I recently joined Panorama as an ERP consultant and as such, I was assigned to newly launched ERP implementation. As I become acquainted with the project, I’m reminded of my initial revelations on conducting enterprise planning and configuration meetings. Regardless of your experience level with ERP projects and consulting, I’d like to share the seven steps I learned for performing effective enterprise planning meetings.

Seven Tips for Conducting ERP Implementation Meetings

  1. Ask why I am here? Be sure to keep in mind what your role is and why you’re here. Remember, you’re working for the client and you are there to help them. Your sole responsibility is to help them accomplish their goal(s) and nothing else. Always remember that the clients are most likely unfamiliar with you and any methodologies you bring to the project.
  2. Maintain the proper presence. As I mentioned above, remember what your true role is for this particular project. You’re not here to physically configure the new ERP; your role is to help guide and facilitate the process. You role is to help guarantee the client realizes the benefits the project is intended to obtain.
  3. Do your homework. Before arrival, learn as much as you can about the client, their industry, and any current issues that the client might be facing (i.e. current legislation, etc). Be as familiar with the ERP software package you’re helping implement. If it has been little a while since you’ve worked with this specific ERP system, refresh yourself on the package and make sure you review any upgrades that might have taken place since that last implementation you performed. Doing your homework will drive significant benefits for the client (and you) as you help the client configure the ERP application around their business operations.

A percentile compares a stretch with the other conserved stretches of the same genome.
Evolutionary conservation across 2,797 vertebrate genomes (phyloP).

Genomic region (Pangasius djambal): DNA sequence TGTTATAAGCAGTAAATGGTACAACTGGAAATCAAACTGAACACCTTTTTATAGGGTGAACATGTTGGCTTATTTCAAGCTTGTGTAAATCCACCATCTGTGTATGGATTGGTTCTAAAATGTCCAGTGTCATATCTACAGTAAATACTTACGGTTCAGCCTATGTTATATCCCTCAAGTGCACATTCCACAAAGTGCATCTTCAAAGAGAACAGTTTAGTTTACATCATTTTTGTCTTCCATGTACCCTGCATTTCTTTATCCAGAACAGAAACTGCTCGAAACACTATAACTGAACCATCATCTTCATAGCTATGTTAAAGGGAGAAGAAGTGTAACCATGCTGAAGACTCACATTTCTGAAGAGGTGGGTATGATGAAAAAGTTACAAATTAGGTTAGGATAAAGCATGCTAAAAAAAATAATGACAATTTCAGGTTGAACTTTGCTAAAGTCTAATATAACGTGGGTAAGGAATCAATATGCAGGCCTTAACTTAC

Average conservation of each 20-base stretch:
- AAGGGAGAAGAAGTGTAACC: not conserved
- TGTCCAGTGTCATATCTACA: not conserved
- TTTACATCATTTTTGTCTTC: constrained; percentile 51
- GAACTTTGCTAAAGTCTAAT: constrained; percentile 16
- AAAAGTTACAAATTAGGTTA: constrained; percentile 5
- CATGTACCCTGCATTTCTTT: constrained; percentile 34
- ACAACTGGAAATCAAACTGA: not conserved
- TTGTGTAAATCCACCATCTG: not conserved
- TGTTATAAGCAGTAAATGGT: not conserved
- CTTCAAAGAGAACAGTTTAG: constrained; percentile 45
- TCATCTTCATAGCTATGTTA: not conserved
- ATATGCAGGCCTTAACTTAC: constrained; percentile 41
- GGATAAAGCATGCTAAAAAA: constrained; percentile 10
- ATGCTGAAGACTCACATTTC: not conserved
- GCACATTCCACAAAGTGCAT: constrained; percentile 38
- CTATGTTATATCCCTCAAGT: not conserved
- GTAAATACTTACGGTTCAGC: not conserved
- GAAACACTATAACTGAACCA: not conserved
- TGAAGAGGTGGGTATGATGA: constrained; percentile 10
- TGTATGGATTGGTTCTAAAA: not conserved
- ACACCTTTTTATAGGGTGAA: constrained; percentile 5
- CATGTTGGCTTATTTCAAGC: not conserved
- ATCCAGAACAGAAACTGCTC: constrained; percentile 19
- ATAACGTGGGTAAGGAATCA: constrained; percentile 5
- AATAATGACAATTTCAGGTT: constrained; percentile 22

4. Pay Attention. If you watch closely, you’ll notice a transition as the ERP implementation progresses. The stakeholders will begin to see the future and the positive impact the new ERP software will have on the business and its processes. They will immediately begin rethinking their normal workday and want you to be aware of it. As a consultant, it is key for you to be ready and able to document anything and everything that might be spoken or diagrammed.
  5. Take lots and lots of notes. You never know what might be said, either directly or indirectly, by your project stakeholders. It might be an off-handed comment about a process they wish they could complete, or maybe a pain point that needs to be addressed. It is vitally important to make sure everything is captured for future use and documentation. As far as your note methodology, that is totally up to you. I usually type copious notes, but I have also used an audio recording application on my Smartphone. Okay in all honesty, I’ve even used a cassette tape recorder. Whatever process or device you are most comfortable with will work.
  6. Ask lots and lots of questions. At times your role as a consultant almost needs be one of a Devil’s advocate. While you won’t know everything about your client’s business, you probably have a good idea how it works. To that point, your role is to thoroughly empathize with your stakeholder’s needs and attempt to expose any gaps or processes that need correcting.
  7. Keep the project team focused. In many cases your stakeholders are so excited about their newly purchased ERP software, they just can’t wait to start using it. Given that fact, it is important to keep the project team involved and focused on the task at hand. Be sure everyone has juggled their schedules accordingly, and that you have a true captive audience to effectively complete the day’s tasks and topics.

While this may not be an exhaustive list, it is an important one. If everyone is working together and you’re on top of your game, effective planning and configuration meetings can pay long-term dividends for your ERP implementation.

Blog post written by John Hutchison, Senior Consultant, at Panorama Consulting Group.

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